In Alberta, Canada in 1999 there was an outbreak of human salmonellosis attributed to pig ear treats (Laboratory Centre for Disease Control, 2000). There have been multiple human salmonellosis outbreaks attributed to pet food and treats. Following the outbreak in Canada, the FDA conducted a study looking at animal-derived pet treats. Of the 158 tested pet treats, 65 treats were contaminated with 24 different serotypes of Salmonella (White et al., 2003). Although pet food isn’t meant to be for human consumption, humans could be eating pet foods during times of hardship. Edward Peeples describes his situation and observations in a New York Times article called …Meanwhile, Humans Eat Pet Food. He describes eating pet food as his source of nutrition during times of financial hardship, and also documents others having to do the same.
Dogs and cats have potential to be sources of zoonotic disease, like salmonellosis. Salmonellosis in dogs and cats is similar to the infection in humans with symptoms of fever, vomiting, diarrhea, abdominal pain, and malaise. (Greene, 1998). Dogs can shed Salmonella in their feces for at least six weeks (Morse et al., 1976). A study performed on Beagles demonstrated that dogs fed raw pet food contaminated with Salmonella leads to Salmonella colonization of healthy dogs after a single meal (Finley, 2004).
Pets play an important part of life for humans, they are companions, working animals, and parts of the family. Many families that have pets also have children. Children’s immune system are still developing and they would be more susceptible to the pathogenic organisms when they touch contaminated dog treats, dog food, or receive licks from their pets that are potentially carrying these pathogenic bacteria. People are also eating pet foods that aren’t meant for human consumption. Dogs are used for therapy at hospitals and other facilities where there are immunocompromised individuals. It is important that dogs offering these services are fed a diet that has been tested for the absence of Salmonella and Listeria monocytogenes. Pathogen testing in pet food not only helps to maintain healthy dogs, but also helps keep humans healthy. Humans can get salmonellosis and other foodborne illness from contaminated pet foods. Pathogen testing is an integral part of food safety, and food safety doesn’t stop at the dinner table, it also extends to the food bowl where we feed our pets.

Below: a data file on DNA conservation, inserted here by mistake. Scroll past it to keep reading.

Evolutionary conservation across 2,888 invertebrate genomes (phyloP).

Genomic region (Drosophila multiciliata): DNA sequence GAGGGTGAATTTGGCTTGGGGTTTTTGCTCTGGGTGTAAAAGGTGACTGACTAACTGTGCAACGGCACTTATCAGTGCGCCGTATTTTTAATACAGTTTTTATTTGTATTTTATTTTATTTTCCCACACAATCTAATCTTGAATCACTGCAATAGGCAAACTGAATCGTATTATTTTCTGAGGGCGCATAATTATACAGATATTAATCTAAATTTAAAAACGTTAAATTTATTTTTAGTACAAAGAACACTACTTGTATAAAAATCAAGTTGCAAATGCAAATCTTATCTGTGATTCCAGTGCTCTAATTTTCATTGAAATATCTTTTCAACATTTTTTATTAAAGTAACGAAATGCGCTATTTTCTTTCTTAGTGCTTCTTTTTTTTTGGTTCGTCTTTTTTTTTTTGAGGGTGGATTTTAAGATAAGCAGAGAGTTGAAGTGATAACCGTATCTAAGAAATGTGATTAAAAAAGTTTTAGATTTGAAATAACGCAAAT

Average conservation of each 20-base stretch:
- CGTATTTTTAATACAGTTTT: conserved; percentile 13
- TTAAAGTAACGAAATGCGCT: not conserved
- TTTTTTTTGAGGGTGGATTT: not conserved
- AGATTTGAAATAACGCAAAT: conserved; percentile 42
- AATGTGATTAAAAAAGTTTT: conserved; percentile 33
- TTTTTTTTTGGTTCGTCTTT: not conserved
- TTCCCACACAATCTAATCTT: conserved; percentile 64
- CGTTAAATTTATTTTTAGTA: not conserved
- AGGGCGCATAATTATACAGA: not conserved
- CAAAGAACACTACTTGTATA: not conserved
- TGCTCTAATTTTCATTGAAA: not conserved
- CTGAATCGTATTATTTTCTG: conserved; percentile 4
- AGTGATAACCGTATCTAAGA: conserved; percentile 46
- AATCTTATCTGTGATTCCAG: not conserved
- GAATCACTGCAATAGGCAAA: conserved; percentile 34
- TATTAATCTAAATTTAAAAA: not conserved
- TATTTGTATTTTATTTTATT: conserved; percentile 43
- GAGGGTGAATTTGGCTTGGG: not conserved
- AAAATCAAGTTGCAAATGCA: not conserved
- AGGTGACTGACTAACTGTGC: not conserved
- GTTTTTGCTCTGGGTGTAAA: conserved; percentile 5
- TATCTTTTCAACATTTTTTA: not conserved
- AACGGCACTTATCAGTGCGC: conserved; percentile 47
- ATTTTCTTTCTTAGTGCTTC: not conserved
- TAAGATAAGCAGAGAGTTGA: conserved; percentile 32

American Pet Product Manufacturer Association (APPMA). 2017-2018 APPMA national pet owners survey. Greenwich, CT: APPMA, 2018.
American Pet Product Manufacturer Association (APPMA). 2003-2004 APPMA national pet owners survey. Greenwich, CT: APPMA, 2014.
Centers for Disease Control and Prevention (CDC). 2019 Outbreak of Multi-drug Resistant Salmonella Infections Linked to Contact with Pig Ear Dog Treats. 2019
Finley RL. Salmonella in commercially available pig ear treats and raw food diets: prevalence survey and canine feeding trial [MSc. Thesis]. Guelph, Ontario: University of Guelph, 2004.
Greene CE. Enteric bacterial infections-salmonellosis. In: Infectious diseases of the dog and cat, 2nd ed. CE Greene, ed. Philadelphia: WB Saunders, 1998.
Laboratory Centre for Disease Control. Human health risk from exposure to natural dog treats-preliminary report. Can Commun Dis Rep 2000.
Morse EV, Duncan MA, Estep DA, Riggs WA, Blackburn BO. Canine salmonellosis: a review and report of dog to child transmission of Salmonella enteritidis. Am J Public Health 1976.
U.S. Food and Drug Administration (FDA). Recalls & Withdrawals. 2019.
White DG, Datta A, McDermott P, et al. Antimicrobial susceptibility and genetic relatedness of Salmonella serovars isolated from animal derived dog treats in the USA. J Antimicrob Chemother 2003.